One name we’ll miss this season

I called it back in 2008.  Our aubie friends were all ga-ga over their latest can’t-miss quarterback from Arkansas, Kodi Burns (remember him?).  They were also giddy about their fad-offense-of-the-month, the Tony Franklin spread.

I couldn’t have been more right about either.  Tony didn’t even make it to abarn’s championship game that season (the Iron Bowl)  and Burns now plays receiver.

I said abarn would miss having a real offense, and even more, they would miss the quarterback so many of them loved to hate, Brandon Cox.  You can read it here.

And on a side note, I’ll reserve space for a future article like this one on my prediction about their current dispy-doo, trickeroo offense and their impotent head coach, Frank Chiznik (thank you forever for that name, Larry Langford).

This time, I’ll turn the microscope on Alabama.  While the wound won’t be as gaping as the Cox departure, the biggest difference on the 2010 Alabama team will be the absence of…

Rolondo McClain?  While by far the best linebacker we’ve put in the NFL since Derrick Thomas or Cornelius Bennett, Dont’a Hightower is cut from the same cloth, physically and mentally. And Nico Johnson isn’t far behind.

Terrence Cody?  A space eater, Cody’s absence will be felt, but Josh Chapman, the strongest man on the team, will stand in the gap and do more than just hold his own.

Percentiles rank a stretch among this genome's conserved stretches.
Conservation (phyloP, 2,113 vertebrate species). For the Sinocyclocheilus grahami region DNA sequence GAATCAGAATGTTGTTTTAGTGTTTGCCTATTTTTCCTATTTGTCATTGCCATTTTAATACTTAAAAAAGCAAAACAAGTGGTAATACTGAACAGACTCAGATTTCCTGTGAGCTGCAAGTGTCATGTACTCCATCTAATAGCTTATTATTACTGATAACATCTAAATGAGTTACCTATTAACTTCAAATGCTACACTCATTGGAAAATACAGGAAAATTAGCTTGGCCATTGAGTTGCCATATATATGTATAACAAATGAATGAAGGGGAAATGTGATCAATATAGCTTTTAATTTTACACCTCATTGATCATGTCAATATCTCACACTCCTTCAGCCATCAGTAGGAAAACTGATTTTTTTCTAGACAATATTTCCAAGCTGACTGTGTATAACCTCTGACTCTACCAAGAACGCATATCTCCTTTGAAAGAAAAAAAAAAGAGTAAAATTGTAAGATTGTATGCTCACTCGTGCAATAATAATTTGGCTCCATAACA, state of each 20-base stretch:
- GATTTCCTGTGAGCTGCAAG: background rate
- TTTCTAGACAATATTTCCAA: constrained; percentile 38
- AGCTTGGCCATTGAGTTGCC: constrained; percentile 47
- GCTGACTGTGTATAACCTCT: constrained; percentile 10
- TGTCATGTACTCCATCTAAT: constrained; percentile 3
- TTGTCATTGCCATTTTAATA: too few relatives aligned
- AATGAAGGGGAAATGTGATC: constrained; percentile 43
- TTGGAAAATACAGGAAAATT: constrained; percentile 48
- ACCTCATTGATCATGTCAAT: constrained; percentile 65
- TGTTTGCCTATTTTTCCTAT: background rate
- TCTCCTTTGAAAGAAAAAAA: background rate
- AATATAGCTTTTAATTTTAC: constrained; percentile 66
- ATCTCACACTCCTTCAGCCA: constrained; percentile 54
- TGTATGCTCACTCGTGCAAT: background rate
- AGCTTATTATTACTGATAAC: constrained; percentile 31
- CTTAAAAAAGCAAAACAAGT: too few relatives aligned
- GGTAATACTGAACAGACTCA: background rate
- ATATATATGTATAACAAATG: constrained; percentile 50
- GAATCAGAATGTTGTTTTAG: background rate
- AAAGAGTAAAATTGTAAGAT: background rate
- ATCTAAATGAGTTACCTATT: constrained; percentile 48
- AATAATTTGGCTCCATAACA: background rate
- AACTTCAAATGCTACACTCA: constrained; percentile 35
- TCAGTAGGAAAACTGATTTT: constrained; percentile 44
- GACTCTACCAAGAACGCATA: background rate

Where the biggest void will be felt this season is the void left by the departure of Javier Arenas.

Arenas was a freak.  Fast as lightning, if he came off the corner on a blitz your quarterback was sacked. Period.  Watch a highlight film of 2008 or 2009 and count how many times Javy was in the backfield.

Short in stature, he became a pretty decent cover corner as well.  Dre Kirkpatrick possesses the physique that God drew up for cornerbacks.  Javy didn’t have Dre’s long arms and broad gate when he ran.  Still, he was so pesky, teams eventually gave up and had to go away from him.

But the biggest difference we’ll see this season was in Javy’s ability to flip the field on kick-off and punt returns.  He had, hands down, the best field vision I have ever seen in a college returner.  Able to wait on blocks that were happening, or see the ones that were about to happen. David Palmer is often thought of as the greatest returner at Alabama, with his slippery moves and stop-on-a-dime ability.  But Javy’s stats were better, and with the ball in his hands, if you hated Crimson, he scared you to death until he was on the ground.

Not to mention his sure-handedness.  He had a couple of flubs in 2008, but by 2009, literally if his life was on the line, he wasn’t going to fumble a punt return.  Early indication is that Julio will return punts this season, which tells you that certainty of protecting the football is most key in the coaching staff’s minds. Julio doesn’t have the elusiveness of Arenas. But package sure-handedness with explosive yardage gobbling ability, and you have Javy Arenas.

In 2007 when Arenas went down with an ankle injury against La.Monroe, I knew any chance we had against abarn the following week was gone.  He was our sole playmaker at that point in the season. Now understand me…losing him (to graduation) for 2010 will not be as detrimental.  We have playmakers on this team galore, and I love what I’m hearing about our core of new defensive backs.  And if what I am hearing about Blake Sims turns out to be true, who I think will eventually find himself returning punts, we may forget Javy and Palmer.

But still, the one player I’ll miss the most this upcoming season will be little #28.  He is definitely in my top ten favorite Bama players of all time, and until other players we have in progress develop, we’ll be securing punt returns rather than taking them to the house.